Copyright Infringement vs. Plagiarism

Copyright is complicated — there is no doubt about it. It overlaps with a lot of other issues in academic integrity and scholarship, including plagiarism. While copyright infringement and plagiarism can and do sometimes occur at the same time, they are separate concerns.

Plagiarism is using someone’s ideas or words and passing them off as your own or not giving the original author credit. Copyright infringement is using someone’s copyright materials — visual works, literary works, or otherwise — without permission (and without a fair use or other legal exemption). This includes sharing works, making copies of the work, and editing or remixing the work, among other actions.

a lego pirate figurine
Image by Andrew Martin from Pixabay

Using Your Own Work

Whether you can use your own copyrighted works depends on what your publisher allows. For example, to make copies of an article you wrote to give to your friends, you might need to get permission from the publisher if you signed away your right to distribute your work in your author contract. This can be especially frustrating, so it is important to carefully review your publishing contracts and add an addendum when necessary.

Self-plagiarism is another mistake to watch out for. Self-plagiarism occurs when you use work that you have previously published in a new work, without referencing your previous publication. It is important to let readers know the scholarly history of your thought, especially in scientific research; for students, self-plagiarism can result in academic dishonesty sanctions.

letters flying out of an open book
Image by Mediamodifier from Pixabay

Examples

Q: Adam uses several sentences from his dissertation in a new research paper he is writing; since he is using his own work, he decides not to cite it. What’s wrong with this scenario?

A: This is self-plagiarism.

Q: Beatrice is part of a book group with other members of the physics department. She thinks they would really like copies of her dissertation, which was published as a book last year by a commercial publisher. She doesn’t want them to have to buy the book, so she makes copies of it for each of them. What’s wrong with this scenario?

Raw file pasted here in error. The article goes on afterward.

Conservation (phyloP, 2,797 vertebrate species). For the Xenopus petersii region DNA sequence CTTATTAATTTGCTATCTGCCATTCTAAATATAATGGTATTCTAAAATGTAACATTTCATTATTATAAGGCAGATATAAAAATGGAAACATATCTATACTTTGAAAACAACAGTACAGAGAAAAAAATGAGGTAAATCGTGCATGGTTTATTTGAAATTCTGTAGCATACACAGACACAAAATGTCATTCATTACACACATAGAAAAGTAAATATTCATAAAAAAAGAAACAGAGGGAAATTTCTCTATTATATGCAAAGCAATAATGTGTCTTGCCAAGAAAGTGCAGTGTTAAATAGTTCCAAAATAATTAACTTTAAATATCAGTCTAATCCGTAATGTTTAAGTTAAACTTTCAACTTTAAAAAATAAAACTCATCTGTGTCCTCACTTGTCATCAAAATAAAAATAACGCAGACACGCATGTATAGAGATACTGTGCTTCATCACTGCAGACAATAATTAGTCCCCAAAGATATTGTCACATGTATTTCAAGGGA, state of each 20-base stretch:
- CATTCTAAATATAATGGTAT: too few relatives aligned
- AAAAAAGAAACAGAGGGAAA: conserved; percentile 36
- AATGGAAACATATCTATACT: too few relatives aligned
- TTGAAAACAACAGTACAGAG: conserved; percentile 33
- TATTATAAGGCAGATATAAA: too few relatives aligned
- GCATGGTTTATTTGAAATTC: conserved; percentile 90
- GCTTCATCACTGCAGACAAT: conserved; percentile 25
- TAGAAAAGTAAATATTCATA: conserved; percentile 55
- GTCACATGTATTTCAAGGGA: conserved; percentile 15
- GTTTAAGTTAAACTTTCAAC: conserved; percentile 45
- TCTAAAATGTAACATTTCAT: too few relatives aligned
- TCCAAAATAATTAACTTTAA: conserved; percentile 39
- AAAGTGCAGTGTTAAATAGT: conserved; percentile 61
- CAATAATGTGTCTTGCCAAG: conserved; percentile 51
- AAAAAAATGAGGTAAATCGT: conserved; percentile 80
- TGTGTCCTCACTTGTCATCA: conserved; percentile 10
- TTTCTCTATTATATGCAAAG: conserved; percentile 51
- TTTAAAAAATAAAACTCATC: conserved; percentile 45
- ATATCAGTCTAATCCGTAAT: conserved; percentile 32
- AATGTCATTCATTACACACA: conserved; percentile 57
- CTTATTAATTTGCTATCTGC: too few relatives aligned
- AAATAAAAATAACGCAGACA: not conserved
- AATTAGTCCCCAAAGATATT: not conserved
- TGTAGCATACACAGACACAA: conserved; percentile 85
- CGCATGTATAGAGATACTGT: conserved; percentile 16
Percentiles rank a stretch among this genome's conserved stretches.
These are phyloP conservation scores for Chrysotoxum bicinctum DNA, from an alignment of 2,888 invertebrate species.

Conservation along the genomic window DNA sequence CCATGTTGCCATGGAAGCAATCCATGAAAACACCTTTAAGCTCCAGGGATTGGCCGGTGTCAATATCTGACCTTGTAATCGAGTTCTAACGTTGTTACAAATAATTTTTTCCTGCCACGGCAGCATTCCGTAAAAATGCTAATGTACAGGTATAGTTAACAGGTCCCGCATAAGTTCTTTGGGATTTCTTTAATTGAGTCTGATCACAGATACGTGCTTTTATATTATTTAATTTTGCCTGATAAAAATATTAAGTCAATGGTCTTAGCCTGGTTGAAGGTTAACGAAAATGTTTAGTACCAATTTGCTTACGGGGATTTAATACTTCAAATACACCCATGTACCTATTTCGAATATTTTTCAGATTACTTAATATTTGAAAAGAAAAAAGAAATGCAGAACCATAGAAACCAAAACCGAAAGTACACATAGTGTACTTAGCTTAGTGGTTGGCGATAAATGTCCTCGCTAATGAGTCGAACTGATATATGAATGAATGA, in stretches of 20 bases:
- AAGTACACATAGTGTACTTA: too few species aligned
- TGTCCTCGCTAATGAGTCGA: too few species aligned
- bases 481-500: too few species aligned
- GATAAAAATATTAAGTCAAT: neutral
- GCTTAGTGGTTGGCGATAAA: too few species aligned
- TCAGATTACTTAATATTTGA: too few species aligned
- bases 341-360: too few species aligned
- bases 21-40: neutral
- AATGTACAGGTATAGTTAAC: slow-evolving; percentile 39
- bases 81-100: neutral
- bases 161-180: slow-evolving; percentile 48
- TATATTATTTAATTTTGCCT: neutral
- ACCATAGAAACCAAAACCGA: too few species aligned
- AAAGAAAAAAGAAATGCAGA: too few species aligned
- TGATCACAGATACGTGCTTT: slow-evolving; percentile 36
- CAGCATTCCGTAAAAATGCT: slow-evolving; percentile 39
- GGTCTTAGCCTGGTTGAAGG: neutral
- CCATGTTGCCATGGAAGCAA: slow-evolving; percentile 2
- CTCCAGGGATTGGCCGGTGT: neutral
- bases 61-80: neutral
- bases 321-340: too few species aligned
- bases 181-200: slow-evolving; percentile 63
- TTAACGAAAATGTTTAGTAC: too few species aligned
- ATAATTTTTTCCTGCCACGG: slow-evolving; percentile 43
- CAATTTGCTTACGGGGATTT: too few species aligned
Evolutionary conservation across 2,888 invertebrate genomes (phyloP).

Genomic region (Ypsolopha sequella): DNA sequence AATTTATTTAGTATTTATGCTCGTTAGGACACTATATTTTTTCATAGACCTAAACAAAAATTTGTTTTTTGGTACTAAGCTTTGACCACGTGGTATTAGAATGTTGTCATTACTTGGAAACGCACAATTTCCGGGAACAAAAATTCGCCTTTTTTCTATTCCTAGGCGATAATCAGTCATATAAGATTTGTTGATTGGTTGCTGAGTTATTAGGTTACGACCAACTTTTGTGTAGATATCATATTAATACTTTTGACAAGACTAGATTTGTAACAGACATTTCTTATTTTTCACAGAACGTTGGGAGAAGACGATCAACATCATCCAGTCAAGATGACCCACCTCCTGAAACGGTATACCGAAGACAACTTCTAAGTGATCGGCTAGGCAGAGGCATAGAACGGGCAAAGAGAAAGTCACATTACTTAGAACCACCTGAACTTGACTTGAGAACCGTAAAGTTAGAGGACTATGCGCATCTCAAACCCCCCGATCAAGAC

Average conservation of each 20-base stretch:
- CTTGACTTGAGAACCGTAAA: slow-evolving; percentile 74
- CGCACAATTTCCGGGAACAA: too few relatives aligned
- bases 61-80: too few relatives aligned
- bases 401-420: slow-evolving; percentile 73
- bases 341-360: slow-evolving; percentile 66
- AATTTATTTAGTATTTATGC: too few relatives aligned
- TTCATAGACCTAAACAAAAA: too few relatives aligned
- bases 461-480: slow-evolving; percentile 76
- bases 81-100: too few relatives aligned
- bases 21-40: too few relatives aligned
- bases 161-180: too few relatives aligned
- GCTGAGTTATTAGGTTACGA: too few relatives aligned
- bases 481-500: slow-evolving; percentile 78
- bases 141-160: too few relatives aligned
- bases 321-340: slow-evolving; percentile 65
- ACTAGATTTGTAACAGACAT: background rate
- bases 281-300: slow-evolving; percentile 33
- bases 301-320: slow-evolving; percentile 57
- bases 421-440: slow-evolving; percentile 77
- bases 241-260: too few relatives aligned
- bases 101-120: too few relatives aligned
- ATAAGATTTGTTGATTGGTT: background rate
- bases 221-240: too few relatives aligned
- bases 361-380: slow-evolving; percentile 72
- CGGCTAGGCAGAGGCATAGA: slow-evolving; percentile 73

A: This is copyright infringement.

Learn more in our LibGuides for Copyright and Fair UseCiting Sources, and College Writing, read up in the blog post “Using Images on Blogs and Social Media (or: Pictures on the Internet Aren’t Copyrighted, Right?),” or contact a librarian for help with your writing and research.

This post was contributed by Georgia Westbrook, Open Educational Resources & Instruction Librarian.

Learn how to legally re-use your own figures

Do you create figures for your papers? And then publish your papers in closed-access journals?

Copyright agreements will vary from publisher to publisher, but if you have created your own figures and illustrations for your publication, nobody else will be able to reuse them, unless they are granted permission by the publisher. In some cases, not even you, as the author, would have permission to reuse those figures.

Sara Hänzi explains how to legally re-use your own figures and, in turn, create more visibility to your work.

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Project Gutenberg: Read the Classics (and more) for Free

projectgutenburg
visit www.gutenberg.org for copyright-free reads

Project Gutenberg is a volunteer organized digital library of literature and other cultural works. According to their mission statement “The mission of Project Gutenberg is simple: To encourage the creation and distribution of eBooks. This mission is, as much as possible, to encourage all those who are interested in making eBooks and helping to give them away. In fact, Project Gutenberg approves about 99% of all requests from those who would like to make our eBooks and give them away, within their various local copyright limitations. Project Gutenberg is powered by ideas, ideals, and by idealism. Project Gutenberg is not powered by financial or political power. Therefore Project Gutenberg is powered totally by volunteers” (Project Gutenberg Mission Statement). Continue reading

Open Access Week

oaTraditionally, faculty and researchers publish their findings in academic journals without expecting any financial reward. They share their work hoping to advance humankind’s knowledge. Before their work gets published, however, authors are also asked to sign a copyright agreement with the publisher. By signing the agreement, the researcher is giving away most of his or her rights to use or disseminate their work. If the author wants to share the article with others in class, on social media or on digital repositories, he needs to get permission from the same publisher who originally published his article. Permission is sometimes granted and sometimes denied depending on the publisher’s policy.

Scratching your head? Think this doesn’t make sense. Wait! There is more. Continue reading

Don’t Give Away Your Rights! Copyright For Authors

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So, you’ve written an article for a journal. Congratulations! Next, you send it in and wait eagerly for the editor to contact you. Success! Your article has been accepted for publication. But wait! They want you to sign an agreement first, filled with (what looks to you) lots of legal mumbo-jumbo, and there’s something about assigning your copyright to the publisher. But if you sign it, you get to be a published author, so who cares what it says, right?

Not so fast! Continue reading